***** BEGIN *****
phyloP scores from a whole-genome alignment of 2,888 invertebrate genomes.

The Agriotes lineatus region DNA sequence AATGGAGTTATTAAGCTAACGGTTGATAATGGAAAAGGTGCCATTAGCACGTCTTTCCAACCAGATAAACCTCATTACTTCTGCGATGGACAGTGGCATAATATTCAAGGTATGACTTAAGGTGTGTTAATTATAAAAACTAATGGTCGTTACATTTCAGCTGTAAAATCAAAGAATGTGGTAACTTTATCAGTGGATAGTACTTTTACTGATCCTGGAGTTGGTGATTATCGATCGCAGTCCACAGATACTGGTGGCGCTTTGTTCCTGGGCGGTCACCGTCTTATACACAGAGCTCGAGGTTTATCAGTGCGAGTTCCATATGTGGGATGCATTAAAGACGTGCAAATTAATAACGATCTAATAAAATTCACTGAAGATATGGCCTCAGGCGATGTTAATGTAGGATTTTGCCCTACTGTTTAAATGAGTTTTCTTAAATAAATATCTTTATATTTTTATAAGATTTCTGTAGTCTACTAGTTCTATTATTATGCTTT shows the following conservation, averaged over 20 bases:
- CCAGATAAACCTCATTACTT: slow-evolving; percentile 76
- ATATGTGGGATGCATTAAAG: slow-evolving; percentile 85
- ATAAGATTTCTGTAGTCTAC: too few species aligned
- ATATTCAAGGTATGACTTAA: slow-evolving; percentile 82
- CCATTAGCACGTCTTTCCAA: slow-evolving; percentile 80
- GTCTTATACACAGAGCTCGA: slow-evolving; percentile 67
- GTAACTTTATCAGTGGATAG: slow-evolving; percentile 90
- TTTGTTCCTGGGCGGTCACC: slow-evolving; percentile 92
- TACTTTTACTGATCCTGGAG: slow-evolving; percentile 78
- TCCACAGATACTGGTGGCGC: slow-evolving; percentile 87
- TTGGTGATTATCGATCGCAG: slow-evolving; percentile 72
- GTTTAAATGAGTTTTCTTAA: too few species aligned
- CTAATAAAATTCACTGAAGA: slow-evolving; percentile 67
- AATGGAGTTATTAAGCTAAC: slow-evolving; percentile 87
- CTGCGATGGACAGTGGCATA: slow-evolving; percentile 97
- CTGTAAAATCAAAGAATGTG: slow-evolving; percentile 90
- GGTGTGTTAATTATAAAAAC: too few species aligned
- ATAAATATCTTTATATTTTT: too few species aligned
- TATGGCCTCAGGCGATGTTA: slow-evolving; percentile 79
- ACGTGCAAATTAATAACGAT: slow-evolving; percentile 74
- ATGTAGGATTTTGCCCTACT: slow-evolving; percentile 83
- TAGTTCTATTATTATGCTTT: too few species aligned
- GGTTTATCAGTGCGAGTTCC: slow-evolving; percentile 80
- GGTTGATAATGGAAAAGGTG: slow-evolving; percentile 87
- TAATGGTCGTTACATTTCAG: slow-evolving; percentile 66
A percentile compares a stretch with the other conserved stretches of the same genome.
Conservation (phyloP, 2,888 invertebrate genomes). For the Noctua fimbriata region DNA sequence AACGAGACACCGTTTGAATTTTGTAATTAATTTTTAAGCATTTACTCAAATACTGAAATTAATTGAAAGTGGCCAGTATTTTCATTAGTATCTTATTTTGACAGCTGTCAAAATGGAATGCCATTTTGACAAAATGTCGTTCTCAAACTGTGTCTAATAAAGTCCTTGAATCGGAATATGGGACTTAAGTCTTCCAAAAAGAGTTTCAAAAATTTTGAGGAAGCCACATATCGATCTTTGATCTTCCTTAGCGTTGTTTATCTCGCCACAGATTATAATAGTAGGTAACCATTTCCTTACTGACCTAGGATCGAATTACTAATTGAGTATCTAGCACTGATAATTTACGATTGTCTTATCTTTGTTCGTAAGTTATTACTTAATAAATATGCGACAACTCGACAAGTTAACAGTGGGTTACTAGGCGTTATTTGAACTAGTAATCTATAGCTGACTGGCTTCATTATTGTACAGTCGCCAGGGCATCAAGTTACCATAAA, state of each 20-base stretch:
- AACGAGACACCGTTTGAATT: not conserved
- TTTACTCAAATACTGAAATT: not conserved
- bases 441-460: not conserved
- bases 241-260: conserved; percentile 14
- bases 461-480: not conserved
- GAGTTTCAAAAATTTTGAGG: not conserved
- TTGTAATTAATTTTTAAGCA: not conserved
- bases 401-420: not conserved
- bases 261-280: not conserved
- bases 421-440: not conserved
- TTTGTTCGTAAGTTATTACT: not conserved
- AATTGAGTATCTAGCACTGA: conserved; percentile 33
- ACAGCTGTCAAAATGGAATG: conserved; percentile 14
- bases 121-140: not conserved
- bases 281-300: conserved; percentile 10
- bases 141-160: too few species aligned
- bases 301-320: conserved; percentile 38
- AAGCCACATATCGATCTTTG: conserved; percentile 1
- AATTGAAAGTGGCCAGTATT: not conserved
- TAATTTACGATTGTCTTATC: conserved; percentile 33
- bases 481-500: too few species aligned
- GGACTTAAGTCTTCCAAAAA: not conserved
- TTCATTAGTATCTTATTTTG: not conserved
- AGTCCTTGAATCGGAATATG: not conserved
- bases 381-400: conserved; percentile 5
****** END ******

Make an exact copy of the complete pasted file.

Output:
phyloP scores from a whole-genome alignment of 2,888 invertebrate genomes.

The Agriotes lineatus region DNA sequence AATGGAGTTATTAAGCTAACGGTTGATAATGGAAAAGGTGCCATTAGCACGTCTTTCCAACCAGATAAACCTCATTACTTCTGCGATGGACAGTGGCATAATATTCAAGGTATGACTTAAGGTGTGTTAATTATAAAAACTAATGGTCGTTACATTTCAGCTGTAAAATCAAAGAATGTGGTAACTTTATCAGTGGATAGTACTTTTACTGATCCTGGAGTTGGTGATTATCGATCGCAGTCCACAGATACTGGTGGCGCTTTGTTCCTGGGCGGTCACCGTCTTATACACAGAGCTCGAGGTTTATCAGTGCGAGTTCCATATGTGGGATGCATTAAAGACGTGCAAATTAATAACGATCTAATAAAATTCACTGAAGATATGGCCTCAGGCGATGTTAATGTAGGATTTTGCCCTACTGTTTAAATGAGTTTTCTTAAATAAATATCTTTATATTTTTATAAGATTTCTGTAGTCTACTAGTTCTATTATTATGCTTT shows the following conservation, averaged over 20 bases:
- CCAGATAAACCTCATTACTT: slow-evolving; percentile 76
- ATATGTGGGATGCATTAAAG: slow-evolving; percentile 85
- ATAAGATTTCTGTAGTCTAC: too few species aligned
- ATATTCAAGGTATGACTTAA: slow-evolving; percentile 82
- CCATTAGCACGTCTTTCCAA: slow-evolving; percentile 80
- GTCTTATACACAGAGCTCGA: slow-evolving; percentile 67
- GTAACTTTATCAGTGGATAG: slow-evolving; percentile 90
- TTTGTTCCTGGGCGGTCACC: slow-evolving; percentile 92
- TACTTTTACTGATCCTGGAG: slow-evolving; percentile 78
- TCCACAGATACTGGTGGCGC: slow-evolving; percentile 87
- TTGGTGATTATCGATCGCAG: slow-evolving; percentile 72
- GTTTAAATGAGTTTTCTTAA: too few species aligned
- CTAATAAAATTCACTGAAGA: slow-evolving; percentile 67
- AATGGAGTTATTAAGCTAAC: slow-evolving; percentile 87
- CTGCGATGGACAGTGGCATA: slow-evolving; percentile 97
- CTGTAAAATCAAAGAATGTG: slow-evolving; percentile 90
- GGTGTGTTAATTATAAAAAC: too few species aligned
- ATAAATATCTTTATATTTTT: too few species aligned
- TATGGCCTCAGGCGATGTTA: slow-evolving; percentile 79
- ACGTGCAAATTAATAACGAT: slow-evolving; percentile 74
- ATGTAGGATTTTGCCCTACT: slow-evolving; percentile 83
- TAGTTCTATTATTATGCTTT: too few species aligned
- GGTTTATCAGTGCGAGTTCC: slow-evolving; percentile 80
- GGTTGATAATGGAAAAGGTG: slow-evolving; percentile 87
- TAATGGTCGTTACATTTCAG: slow-evolving; percentile 66
A percentile compares a stretch with the other conserved stretches of the same genome.
Conservation (phyloP, 2,888 invertebrate genomes). For the Noctua fimbriata region DNA sequence AACGAGACACCGTTTGAATTTTGTAATTAATTTTTAAGCATTTACTCAAATACTGAAATTAATTGAAAGTGGCCAGTATTTTCATTAGTATCTTATTTTGACAGCTGTCAAAATGGAATGCCATTTTGACAAAATGTCGTTCTCAAACTGTGTCTAATAAAGTCCTTGAATCGGAATATGGGACTTAAGTCTTCCAAAAAGAGTTTCAAAAATTTTGAGGAAGCCACATATCGATCTTTGATCTTCCTTAGCGTTGTTTATCTCGCCACAGATTATAATAGTAGGTAACCATTTCCTTACTGACCTAGGATCGAATTACTAATTGAGTATCTAGCACTGATAATTTACGATTGTCTTATCTTTGTTCGTAAGTTATTACTTAATAAATATGCGACAACTCGACAAGTTAACAGTGGGTTACTAGGCGTTATTTGAACTAGTAATCTATAGCTGACTGGCTTCATTATTGTACAGTCGCCAGGGCATCAAGTTACCATAAA, state of each 20-base stretch:
- AACGAGACACCGTTTGAATT: not conserved
- TTTACTCAAATACTGAAATT: not conserved
- bases 441-460: not conserved
- bases 241-260: conserved; percentile 14
- bases 461-480: not conserved
- GAGTTTCAAAAATTTTGAGG: not conserved
- TTGTAATTAATTTTTAAGCA: not conserved
- bases 401-420: not conserved
- bases 261-280: not conserved
- bases 421-440: not conserved
- TTTGTTCGTAAGTTATTACT: not conserved
- AATTGAGTATCTAGCACTGA: conserved; percentile 33
- ACAGCTGTCAAAATGGAATG: conserved; percentile 14
- bases 121-140: not conserved
- bases 281-300: conserved; percentile 10
- bases 141-160: too few species aligned
- bases 301-320: conserved; percentile 38
- AAGCCACATATCGATCTTTG: conserved; percentile 1
- AATTGAAAGTGGCCAGTATT: not conserved
- TAATTTACGATTGTCTTATC: conserved; percentile 33
- bases 481-500: too few species aligned
- GGACTTAAGTCTTCCAAAAA: not conserved
- TTCATTAGTATCTTATTTTG: not conserved
- AGTCCTTGAATCGGAATATG: not conserved
- bases 381-400: conserved; percentile 5